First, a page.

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Wolf officials argue to keep mail-in balloting in Pennsylvania during appeal

Lucy Perkins
90.5 WESA

The Wolf administration on Thursday asked the Pennsylvania Supreme Court to keep the state’s mail-in voting law in place while the justices consider a lower-court ruling throwing it out.

If the Commonwealth Court's ruling stands, the 2-year-old voting law would no longer be in effect as of March 15 — a week after the Supreme Court is expected to hear oral argument in the case.

Lawyers for the Department of State and Acting Secretary of State Leigh Chapman argued in a filing that eliminating mail-in voting ahead of the spring primary season “would, if anything, only exacerbate voter confusion and the danger of disenfranchisement.”

Pennsylvania widely expanded mail-in voting in 2019 as part of a deal in which Republican legislative leaders successfully negotiated an end to straight-ticket voting in return.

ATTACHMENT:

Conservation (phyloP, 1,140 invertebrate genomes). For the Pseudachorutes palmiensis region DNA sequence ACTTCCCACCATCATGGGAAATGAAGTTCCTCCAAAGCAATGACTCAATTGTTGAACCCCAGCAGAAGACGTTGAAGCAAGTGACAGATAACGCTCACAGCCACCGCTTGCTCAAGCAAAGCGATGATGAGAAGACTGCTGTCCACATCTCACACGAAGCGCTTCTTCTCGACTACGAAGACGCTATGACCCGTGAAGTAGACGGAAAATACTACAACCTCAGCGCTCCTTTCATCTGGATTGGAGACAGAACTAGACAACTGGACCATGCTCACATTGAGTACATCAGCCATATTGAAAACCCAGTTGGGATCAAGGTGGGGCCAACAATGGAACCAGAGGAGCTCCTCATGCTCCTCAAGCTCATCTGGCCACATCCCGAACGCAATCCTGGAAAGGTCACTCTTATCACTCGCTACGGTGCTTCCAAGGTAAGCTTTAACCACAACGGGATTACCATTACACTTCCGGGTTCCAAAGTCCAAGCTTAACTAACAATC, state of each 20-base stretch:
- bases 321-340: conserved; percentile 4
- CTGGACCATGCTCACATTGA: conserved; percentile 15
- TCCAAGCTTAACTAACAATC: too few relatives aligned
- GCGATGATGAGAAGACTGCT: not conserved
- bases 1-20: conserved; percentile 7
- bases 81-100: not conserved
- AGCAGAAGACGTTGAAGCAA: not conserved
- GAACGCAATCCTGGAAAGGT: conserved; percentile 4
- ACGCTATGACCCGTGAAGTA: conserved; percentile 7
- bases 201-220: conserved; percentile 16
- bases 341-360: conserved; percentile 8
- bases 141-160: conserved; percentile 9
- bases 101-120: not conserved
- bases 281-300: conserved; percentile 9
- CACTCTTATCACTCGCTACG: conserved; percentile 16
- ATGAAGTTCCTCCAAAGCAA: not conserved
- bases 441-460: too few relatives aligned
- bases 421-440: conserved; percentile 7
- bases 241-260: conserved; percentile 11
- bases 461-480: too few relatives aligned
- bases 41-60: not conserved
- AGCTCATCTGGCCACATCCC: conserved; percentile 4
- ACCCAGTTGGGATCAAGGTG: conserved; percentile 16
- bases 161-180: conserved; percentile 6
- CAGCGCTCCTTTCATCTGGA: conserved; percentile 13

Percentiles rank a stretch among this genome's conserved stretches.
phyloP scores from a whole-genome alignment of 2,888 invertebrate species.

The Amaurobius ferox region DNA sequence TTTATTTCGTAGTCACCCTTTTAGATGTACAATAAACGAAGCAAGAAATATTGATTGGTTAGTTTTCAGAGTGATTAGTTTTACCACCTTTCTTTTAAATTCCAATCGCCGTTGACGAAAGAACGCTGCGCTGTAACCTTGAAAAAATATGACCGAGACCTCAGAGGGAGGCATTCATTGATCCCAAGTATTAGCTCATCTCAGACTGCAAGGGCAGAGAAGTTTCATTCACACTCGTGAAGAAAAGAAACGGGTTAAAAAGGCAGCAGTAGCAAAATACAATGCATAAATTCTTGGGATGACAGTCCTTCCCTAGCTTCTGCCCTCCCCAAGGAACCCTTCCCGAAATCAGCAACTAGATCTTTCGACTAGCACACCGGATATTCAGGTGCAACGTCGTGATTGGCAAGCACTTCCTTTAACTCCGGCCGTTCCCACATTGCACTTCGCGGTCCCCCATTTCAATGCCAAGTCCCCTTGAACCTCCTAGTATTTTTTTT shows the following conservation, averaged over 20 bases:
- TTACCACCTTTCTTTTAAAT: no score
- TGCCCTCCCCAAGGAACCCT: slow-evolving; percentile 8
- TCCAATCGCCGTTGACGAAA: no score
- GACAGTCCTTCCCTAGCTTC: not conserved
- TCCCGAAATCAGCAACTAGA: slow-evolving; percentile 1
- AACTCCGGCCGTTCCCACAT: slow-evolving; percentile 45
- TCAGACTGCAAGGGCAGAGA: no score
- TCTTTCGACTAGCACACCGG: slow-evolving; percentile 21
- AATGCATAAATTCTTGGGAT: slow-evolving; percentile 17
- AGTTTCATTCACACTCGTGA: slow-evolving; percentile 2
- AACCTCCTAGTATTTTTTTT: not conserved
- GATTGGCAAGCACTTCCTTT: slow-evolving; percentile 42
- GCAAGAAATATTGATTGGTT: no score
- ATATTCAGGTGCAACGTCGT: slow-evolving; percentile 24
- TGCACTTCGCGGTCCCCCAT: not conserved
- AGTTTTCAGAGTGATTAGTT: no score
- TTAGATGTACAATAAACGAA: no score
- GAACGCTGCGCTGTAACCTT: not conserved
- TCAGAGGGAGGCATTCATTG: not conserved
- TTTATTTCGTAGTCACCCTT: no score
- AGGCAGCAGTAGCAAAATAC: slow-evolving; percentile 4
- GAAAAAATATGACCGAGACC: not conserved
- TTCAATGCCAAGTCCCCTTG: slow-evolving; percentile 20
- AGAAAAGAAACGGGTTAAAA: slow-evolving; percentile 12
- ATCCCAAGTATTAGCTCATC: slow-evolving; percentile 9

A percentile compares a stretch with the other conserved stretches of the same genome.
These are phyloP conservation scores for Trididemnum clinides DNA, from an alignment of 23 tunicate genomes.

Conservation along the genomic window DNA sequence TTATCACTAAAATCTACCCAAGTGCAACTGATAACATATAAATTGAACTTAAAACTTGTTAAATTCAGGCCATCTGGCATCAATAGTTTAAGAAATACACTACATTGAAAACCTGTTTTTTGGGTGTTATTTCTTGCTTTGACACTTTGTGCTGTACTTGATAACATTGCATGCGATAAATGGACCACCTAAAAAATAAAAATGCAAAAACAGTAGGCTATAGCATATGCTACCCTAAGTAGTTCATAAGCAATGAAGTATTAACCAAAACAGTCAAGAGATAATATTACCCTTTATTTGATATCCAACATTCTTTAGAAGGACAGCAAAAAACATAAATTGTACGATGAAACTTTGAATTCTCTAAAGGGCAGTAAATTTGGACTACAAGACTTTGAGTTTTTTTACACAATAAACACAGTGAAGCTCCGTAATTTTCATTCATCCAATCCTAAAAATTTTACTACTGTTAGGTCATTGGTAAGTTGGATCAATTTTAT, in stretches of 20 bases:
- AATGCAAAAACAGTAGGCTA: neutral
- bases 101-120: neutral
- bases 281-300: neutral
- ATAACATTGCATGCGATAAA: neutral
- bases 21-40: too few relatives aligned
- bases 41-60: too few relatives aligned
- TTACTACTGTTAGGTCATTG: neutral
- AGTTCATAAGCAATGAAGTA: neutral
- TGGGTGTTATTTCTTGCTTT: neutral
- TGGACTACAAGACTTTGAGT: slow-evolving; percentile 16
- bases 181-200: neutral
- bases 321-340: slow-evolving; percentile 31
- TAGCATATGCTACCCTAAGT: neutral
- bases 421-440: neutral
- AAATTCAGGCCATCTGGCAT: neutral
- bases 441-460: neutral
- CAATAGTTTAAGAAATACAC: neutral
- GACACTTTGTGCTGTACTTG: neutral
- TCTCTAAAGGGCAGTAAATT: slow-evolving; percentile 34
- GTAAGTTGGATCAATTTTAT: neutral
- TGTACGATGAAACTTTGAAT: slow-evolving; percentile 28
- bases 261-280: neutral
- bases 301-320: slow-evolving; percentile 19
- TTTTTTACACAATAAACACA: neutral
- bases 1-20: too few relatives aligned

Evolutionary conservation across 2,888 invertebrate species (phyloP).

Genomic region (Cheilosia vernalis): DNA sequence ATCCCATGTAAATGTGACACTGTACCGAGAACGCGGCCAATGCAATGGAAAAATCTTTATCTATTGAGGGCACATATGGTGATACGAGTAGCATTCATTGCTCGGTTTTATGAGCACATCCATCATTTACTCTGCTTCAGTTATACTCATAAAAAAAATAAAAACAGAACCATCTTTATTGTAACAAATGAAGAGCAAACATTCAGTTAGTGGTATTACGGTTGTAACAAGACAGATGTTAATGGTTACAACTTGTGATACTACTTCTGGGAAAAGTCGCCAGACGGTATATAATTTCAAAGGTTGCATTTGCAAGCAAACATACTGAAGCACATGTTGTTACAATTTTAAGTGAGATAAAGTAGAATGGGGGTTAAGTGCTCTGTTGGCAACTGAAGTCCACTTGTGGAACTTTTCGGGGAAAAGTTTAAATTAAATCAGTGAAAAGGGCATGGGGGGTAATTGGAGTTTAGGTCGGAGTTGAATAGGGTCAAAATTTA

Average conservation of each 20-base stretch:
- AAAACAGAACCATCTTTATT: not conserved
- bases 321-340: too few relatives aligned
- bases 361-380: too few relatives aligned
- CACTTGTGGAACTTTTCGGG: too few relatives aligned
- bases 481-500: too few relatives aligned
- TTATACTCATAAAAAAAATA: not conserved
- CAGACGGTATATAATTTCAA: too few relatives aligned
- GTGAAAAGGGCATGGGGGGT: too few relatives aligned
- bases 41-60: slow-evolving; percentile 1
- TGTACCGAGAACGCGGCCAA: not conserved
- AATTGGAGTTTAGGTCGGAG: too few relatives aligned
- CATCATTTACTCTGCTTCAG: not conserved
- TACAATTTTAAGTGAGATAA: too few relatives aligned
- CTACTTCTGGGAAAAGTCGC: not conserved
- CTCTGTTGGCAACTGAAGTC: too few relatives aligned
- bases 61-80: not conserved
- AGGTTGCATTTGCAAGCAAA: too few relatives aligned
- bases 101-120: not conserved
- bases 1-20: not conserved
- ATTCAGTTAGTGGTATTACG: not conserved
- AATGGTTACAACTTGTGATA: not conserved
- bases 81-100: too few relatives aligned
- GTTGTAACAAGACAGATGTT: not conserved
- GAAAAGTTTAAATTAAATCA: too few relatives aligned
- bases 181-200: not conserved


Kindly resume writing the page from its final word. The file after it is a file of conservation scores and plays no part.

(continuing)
Mail-in voting proved very popular during the pandemic, particularly with Democrats, as nearly 5 million votes were cast by mail over 2020-21. As of August, nearly 1.4 million Pennsylvania voters were signed up for permanent mail-in voting notification.

Three Republican judges on a Commonwealth Court panel of five sided with Republican challengers and ruled in Januarythat no-excuse mail-in voting is prohibited under the Pennsylvania Constitution.

The two Democratic judges on the panel dissented, writing that the constitution permits no-excuse under a provision that says elections “shall be by ballot or by such other method as may be prescribed by law.”

Before the 2019 law was enacted — with votes for it from some of the GOP lawmakers now challenging it — absentee voters had to quality based on a list of allowable excuses or have status as a military or overseas voter. The constitution does not explicitly say the Legislature cannot extend absentee voting to others.

The Supreme Court on Wednesday selected a congressional district map and said the May 17 primary would remain in place for those races and for statewide contests for governor, lieutenant governor and a U.S. Senate seat.

New maps for the General Assembly were produced earlier this month by the Legislative Reapportionment Commission, but they are in limbo during a 30-day appeal period.